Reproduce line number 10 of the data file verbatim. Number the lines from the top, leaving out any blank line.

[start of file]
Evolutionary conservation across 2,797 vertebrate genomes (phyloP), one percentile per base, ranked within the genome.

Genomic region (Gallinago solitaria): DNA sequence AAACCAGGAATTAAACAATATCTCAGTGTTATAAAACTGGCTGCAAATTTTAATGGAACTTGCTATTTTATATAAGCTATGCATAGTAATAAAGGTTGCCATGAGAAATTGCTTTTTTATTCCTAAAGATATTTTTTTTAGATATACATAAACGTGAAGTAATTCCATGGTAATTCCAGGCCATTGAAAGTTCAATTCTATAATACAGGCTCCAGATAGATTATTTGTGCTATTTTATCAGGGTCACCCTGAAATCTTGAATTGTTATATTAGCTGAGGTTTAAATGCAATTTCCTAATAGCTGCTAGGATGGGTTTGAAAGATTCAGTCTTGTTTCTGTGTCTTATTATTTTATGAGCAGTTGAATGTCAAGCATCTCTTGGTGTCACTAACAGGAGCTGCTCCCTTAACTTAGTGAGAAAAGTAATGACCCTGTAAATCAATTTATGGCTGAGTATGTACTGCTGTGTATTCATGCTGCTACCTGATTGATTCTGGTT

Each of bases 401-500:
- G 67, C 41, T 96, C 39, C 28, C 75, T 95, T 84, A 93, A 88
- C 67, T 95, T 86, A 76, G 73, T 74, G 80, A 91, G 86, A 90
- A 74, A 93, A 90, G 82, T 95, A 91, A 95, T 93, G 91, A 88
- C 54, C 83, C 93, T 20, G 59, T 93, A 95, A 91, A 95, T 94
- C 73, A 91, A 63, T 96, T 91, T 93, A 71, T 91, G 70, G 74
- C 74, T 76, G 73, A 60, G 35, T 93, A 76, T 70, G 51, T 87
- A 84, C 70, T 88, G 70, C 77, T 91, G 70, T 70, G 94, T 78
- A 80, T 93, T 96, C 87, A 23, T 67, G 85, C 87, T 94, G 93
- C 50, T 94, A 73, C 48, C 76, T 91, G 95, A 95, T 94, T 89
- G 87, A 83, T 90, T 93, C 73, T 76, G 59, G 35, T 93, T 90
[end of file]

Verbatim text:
- A 84, C 70, T 88, G 70, C 77, T 91, G 70, T 70, G 94, T 78